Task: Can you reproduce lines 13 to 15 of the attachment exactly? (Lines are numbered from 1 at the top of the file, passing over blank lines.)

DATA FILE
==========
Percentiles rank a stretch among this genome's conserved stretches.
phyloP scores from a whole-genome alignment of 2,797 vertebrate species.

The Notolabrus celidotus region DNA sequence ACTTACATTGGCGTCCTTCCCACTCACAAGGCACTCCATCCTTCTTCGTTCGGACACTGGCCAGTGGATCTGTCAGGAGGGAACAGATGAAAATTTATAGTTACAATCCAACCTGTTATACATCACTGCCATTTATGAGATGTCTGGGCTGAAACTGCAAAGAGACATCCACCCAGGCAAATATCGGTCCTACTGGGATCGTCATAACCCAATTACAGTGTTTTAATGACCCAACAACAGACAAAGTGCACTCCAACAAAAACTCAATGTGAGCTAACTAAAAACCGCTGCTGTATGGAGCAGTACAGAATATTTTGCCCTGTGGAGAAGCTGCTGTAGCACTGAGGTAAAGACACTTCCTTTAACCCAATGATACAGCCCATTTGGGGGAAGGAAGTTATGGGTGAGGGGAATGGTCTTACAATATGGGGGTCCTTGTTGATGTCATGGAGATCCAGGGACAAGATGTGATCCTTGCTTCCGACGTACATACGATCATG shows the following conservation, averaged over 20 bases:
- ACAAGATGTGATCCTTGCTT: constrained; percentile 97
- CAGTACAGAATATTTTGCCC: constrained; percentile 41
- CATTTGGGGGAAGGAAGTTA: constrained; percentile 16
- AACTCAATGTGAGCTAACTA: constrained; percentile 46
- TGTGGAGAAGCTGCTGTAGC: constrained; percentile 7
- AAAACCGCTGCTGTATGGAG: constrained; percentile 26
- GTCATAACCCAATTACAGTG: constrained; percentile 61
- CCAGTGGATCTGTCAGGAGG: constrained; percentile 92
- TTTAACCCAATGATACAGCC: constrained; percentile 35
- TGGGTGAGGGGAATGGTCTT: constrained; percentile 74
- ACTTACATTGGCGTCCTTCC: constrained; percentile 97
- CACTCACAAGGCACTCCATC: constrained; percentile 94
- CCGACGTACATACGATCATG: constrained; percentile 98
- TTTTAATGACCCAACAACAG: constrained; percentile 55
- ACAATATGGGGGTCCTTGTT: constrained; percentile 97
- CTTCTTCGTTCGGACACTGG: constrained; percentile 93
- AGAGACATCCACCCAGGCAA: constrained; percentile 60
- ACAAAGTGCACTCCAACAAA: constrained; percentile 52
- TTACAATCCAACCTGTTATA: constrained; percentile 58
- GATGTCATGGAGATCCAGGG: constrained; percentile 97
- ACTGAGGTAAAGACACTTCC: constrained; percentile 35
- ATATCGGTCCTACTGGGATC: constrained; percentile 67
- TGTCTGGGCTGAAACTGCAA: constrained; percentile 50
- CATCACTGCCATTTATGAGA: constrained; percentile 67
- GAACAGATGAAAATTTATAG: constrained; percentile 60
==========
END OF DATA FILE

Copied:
- TGGGTGAGGGGAATGGTCTT: constrained; percentile 74
- ACTTACATTGGCGTCCTTCC: constrained; percentile 97
- CACTCACAAGGCACTCCATC: constrained; percentile 94